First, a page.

1. 4 out of 5

    Peggy Bechko

    I'm avoiding political books right now with the election coming up. Even muting the TV whenever political ads com on, I'm so sick of it all. but, this book was on my 'to read' shelf, has been for a while. I glanced at it, wasn't too long, so I decided to 'get it over with'. Hmm, actually it was an excellent book. Victor Gold, the author, is a dyed-in-the-wool Goldwater Republican and he had a lot to say about the direction the GOP is currently heading, none of it good. He's unimpressed with the I'm avoiding political books right now with the election coming up. Even muting the TV whenever political ads com on, I'm so sick of it all. but, this book was on my 'to read' shelf, has been for a while. I glanced at it, wasn't too long, so I decided to 'get it over with'. Hmm, actually it was an excellent book. Victor Gold, the author, is a dyed-in-the-wool Goldwater Republican and he had a lot to say about the direction the GOP is currently heading, none of it good. He's unimpressed with the Holy-Rollers and the Neo-Cons frequently pointing out how Regan and Goldwater would be horrified by their stance and their policies. My own political thoughts aside, this was a fascinating insight into the whole evolving situation. It's been on my shelf for a while, so OBama wasn't even elected when this was published, but it doesn't detract from the read. Fascinating, a little frightening and at times downright chilling. Depending upon the total accuracy of this book (which I admit I always doubt when written by anyone, whether left or right when 'exposing' something) -- well then..... uh oh....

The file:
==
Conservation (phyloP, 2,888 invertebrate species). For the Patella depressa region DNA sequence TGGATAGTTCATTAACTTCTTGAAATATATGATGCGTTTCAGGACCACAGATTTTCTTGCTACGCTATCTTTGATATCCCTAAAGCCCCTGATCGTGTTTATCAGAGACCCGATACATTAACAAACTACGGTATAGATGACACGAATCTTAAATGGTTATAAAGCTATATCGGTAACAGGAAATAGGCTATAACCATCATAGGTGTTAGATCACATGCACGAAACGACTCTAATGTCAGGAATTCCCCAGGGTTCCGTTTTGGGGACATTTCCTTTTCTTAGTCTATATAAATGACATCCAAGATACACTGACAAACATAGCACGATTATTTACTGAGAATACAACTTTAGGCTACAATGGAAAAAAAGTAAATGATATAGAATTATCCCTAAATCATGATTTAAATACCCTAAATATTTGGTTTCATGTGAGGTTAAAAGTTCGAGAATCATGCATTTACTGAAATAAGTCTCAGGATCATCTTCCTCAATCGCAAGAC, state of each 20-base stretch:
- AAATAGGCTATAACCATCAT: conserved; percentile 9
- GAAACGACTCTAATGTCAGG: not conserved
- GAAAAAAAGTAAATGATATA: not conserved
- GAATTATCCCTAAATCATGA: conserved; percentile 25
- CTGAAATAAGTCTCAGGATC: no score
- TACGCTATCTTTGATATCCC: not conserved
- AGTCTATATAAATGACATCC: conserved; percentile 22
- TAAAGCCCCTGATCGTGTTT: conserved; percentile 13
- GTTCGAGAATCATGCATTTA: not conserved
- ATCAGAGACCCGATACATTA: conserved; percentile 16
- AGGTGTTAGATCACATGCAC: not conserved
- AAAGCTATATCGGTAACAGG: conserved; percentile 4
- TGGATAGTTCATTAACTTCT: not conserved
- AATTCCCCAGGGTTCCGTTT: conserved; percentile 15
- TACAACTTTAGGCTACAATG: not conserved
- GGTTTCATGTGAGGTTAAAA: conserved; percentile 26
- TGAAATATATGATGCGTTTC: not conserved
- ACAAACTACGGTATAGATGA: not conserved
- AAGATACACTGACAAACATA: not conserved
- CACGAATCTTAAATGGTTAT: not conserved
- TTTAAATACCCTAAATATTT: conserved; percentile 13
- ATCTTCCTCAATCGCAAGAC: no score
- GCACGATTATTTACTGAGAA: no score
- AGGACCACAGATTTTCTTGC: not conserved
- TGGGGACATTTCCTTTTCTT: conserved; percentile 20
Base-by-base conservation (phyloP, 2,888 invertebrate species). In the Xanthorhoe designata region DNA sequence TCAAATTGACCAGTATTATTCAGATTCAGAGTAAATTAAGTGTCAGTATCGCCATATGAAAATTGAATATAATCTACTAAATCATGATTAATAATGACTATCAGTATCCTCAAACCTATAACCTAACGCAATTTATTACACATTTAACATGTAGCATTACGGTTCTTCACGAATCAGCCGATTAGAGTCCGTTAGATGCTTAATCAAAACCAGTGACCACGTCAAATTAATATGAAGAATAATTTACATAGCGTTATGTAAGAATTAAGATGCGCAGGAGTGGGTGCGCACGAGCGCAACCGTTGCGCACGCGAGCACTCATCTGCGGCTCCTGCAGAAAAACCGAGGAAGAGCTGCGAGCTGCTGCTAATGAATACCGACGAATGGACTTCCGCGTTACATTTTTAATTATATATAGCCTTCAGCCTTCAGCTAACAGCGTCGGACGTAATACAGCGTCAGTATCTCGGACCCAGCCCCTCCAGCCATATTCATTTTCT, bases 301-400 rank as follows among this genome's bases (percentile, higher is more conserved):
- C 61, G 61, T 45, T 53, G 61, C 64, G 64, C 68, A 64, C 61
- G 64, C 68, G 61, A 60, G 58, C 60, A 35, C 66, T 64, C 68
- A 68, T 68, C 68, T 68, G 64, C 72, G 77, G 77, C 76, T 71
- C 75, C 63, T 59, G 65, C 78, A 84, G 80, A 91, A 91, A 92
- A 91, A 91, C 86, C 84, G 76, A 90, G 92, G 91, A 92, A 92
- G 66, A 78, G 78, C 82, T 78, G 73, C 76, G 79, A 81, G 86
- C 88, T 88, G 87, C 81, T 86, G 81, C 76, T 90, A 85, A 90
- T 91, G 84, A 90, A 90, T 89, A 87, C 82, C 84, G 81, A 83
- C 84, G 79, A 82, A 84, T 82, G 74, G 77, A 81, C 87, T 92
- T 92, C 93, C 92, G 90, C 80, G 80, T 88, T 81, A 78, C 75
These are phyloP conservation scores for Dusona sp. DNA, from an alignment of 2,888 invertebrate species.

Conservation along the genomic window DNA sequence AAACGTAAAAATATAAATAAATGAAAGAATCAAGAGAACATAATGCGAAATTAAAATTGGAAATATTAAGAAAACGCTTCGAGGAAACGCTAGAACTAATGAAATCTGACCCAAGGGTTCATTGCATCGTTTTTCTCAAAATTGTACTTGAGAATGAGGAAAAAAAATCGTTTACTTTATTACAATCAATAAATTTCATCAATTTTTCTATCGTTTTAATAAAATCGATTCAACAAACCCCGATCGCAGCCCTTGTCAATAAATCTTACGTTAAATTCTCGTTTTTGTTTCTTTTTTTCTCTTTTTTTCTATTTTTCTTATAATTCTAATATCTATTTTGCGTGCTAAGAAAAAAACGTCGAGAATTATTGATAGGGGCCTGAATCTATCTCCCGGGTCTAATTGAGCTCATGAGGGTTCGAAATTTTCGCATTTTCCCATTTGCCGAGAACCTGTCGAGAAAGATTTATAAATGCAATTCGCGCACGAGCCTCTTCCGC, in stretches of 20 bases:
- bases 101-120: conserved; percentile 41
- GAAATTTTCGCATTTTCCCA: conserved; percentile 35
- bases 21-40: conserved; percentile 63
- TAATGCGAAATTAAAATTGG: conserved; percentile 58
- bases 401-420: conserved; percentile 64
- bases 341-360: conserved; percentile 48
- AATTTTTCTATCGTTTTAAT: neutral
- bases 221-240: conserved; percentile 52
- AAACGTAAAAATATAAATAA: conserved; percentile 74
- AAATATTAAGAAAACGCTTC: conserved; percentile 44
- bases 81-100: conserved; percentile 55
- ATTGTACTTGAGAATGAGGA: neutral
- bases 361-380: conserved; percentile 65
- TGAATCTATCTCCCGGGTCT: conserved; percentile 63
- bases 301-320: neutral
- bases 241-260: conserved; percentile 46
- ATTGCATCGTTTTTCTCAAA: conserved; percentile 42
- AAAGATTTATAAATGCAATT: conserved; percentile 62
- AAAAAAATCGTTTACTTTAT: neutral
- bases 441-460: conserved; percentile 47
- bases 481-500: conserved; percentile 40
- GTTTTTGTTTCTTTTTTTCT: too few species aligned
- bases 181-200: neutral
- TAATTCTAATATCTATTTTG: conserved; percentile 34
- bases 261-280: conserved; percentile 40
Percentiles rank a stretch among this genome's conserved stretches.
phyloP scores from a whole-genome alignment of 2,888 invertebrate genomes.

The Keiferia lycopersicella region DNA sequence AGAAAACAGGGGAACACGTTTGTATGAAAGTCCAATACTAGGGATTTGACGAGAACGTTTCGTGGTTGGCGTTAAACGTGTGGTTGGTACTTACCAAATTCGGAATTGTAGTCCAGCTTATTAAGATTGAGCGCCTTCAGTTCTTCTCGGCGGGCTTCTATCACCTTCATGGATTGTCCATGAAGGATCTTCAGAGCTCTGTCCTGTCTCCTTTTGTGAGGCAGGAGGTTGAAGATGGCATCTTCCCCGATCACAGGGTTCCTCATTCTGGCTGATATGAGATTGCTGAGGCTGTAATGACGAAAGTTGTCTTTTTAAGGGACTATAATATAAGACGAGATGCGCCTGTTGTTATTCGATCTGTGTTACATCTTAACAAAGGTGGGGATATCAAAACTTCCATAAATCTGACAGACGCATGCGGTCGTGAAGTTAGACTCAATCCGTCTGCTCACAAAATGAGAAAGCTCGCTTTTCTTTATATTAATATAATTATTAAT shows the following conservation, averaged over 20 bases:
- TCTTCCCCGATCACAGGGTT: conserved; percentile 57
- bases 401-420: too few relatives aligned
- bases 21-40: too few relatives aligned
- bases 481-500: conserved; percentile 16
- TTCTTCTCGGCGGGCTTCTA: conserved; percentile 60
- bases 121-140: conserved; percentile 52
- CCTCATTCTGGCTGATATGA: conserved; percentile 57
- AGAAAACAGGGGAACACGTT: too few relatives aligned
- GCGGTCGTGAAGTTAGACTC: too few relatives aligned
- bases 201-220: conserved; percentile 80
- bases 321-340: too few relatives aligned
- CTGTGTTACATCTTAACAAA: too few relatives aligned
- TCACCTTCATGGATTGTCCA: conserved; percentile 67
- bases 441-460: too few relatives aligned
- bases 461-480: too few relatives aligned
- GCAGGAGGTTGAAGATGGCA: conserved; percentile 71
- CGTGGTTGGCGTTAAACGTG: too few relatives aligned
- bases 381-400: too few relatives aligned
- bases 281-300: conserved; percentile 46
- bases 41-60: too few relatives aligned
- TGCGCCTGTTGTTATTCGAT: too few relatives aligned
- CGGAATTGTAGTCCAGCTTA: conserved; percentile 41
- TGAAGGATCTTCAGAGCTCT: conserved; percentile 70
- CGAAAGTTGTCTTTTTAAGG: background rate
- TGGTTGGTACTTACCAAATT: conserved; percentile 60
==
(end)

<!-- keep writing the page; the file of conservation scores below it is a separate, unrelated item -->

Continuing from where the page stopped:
2. 5 out of 5